e-Cigarettes: just a gimmick?
Until recently, The Journal understands, a major supermarket stocked e-cigarettes in its pharmacies — not on open sale but available over the counter on request. It has now removed them. This anecdote underlines the mixed views held about e-cigarettes and emphasises the unanswered questions that their existence raises.
The Journal carries an article this week that has considered them from every angle. Even with the help of Terry Maguire, Northern Ireland pharmacist and something of a polemicist, writing about harm reduction, we currently find it hard to nail whether e-cigarettes have a place in pharmacy.
The Royal Pharmaceutical Society says that the sale of e-cigarettes from pharmacies may not be in consumers’ best interests. Although they do not contain many of the harmful substances that tobacco cigarettes do, not enough is known about them and their manufacture to be sure that they are harmless to “vapers” (the name given to people who use them) or to those who inhale the vapour second hand.
The second problem is that although nicotine replacement therapy products have gone through the regulatory hoops and are considered medicines, e-cigarettes have not. To many people they are little more than a toy or fashion accessory — witness the range of colours they come in and the celebrity endorsements they have been given. Moreover, for those people who believe that you can only kick a bad habit by stopping immediately, using a faux fag is just plain silly.
A review of these products, currently being undertaken by the Medicines and Healthcare products Regulatory Agency, is looking into the possibility of bringing e-cigarettes under the medicines legislation umbrella. The MHRA is expected to announce its decision in early 2013. This should go a long way towards allaying the anxieties of some health bodies.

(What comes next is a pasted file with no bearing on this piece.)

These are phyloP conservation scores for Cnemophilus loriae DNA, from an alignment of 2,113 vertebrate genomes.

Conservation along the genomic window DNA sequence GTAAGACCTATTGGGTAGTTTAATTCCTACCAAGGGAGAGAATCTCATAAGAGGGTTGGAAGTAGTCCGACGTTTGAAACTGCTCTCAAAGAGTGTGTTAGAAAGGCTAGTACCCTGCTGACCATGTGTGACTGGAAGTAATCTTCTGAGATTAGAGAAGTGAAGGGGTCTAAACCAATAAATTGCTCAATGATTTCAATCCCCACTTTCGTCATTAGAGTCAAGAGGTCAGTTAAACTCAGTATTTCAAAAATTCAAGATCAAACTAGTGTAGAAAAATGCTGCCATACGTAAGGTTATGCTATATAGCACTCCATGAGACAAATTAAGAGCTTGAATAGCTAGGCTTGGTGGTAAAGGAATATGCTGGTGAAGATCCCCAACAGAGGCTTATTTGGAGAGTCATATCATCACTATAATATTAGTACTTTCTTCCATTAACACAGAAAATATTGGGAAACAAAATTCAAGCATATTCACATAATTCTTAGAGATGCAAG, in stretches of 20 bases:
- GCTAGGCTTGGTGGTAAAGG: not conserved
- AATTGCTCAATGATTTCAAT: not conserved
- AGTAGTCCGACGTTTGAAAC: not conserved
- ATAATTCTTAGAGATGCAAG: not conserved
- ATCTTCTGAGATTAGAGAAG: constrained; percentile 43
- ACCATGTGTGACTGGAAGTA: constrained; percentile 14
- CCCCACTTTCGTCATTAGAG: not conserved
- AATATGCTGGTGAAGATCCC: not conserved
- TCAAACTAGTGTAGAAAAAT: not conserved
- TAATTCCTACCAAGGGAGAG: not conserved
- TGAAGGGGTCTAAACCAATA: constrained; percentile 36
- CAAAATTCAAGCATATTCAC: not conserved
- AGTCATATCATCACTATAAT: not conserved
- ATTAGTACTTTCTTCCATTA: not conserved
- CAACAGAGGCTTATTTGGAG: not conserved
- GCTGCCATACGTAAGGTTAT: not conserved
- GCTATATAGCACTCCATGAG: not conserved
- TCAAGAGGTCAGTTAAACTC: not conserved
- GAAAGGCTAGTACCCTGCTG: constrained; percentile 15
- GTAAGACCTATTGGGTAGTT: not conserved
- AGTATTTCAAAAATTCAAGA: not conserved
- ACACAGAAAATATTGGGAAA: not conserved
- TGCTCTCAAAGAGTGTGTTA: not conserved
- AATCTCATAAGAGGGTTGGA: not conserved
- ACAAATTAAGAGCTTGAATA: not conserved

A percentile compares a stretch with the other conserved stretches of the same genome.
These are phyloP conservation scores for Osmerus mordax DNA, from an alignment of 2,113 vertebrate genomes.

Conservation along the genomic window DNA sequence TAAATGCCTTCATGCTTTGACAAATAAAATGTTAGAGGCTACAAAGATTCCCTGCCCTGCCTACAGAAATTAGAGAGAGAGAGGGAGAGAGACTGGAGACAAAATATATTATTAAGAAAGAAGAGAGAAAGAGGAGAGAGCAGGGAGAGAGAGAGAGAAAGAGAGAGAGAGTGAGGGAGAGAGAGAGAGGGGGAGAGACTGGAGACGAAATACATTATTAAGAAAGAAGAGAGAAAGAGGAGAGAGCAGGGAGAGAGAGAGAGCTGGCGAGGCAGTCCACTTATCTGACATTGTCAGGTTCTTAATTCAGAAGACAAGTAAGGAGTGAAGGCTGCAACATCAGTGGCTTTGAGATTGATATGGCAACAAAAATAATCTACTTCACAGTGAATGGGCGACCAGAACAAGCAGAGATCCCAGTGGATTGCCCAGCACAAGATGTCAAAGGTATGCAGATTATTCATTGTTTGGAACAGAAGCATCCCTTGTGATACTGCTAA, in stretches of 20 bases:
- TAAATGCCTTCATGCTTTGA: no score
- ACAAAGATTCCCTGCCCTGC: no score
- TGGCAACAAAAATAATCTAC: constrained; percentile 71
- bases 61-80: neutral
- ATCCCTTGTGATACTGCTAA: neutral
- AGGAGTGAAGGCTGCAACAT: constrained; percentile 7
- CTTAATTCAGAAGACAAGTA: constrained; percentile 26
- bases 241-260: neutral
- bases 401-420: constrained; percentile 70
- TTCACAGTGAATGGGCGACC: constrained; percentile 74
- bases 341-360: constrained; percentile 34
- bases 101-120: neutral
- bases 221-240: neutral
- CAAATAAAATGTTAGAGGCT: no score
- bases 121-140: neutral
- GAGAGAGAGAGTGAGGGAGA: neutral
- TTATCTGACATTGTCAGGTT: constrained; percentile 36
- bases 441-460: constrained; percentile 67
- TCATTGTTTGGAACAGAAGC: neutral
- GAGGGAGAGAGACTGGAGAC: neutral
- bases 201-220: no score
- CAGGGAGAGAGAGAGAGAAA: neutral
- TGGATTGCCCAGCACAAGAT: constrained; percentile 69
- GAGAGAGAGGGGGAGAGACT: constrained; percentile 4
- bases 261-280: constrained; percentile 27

Yet consider this: do these products not already have some value in harm reduction? Pharmacists can turn to many examples of harm reduction that they generally accept even if not all are wholly comfortable with them: methadone and needle exchange programmes come to mind.
With 100,000 people still dying in the UK from smoking-related diseases each year and nearly 20 per cent of the population still committed smokers, should pharmacists and doctors not encourage smokers to try anything?
e-Cigarettes may not be risk-free, but then neither is any form of NRT. Surely they must be safer than smoking tobacco.
Citation: The Pharmaceutical Journal URI: 11105343
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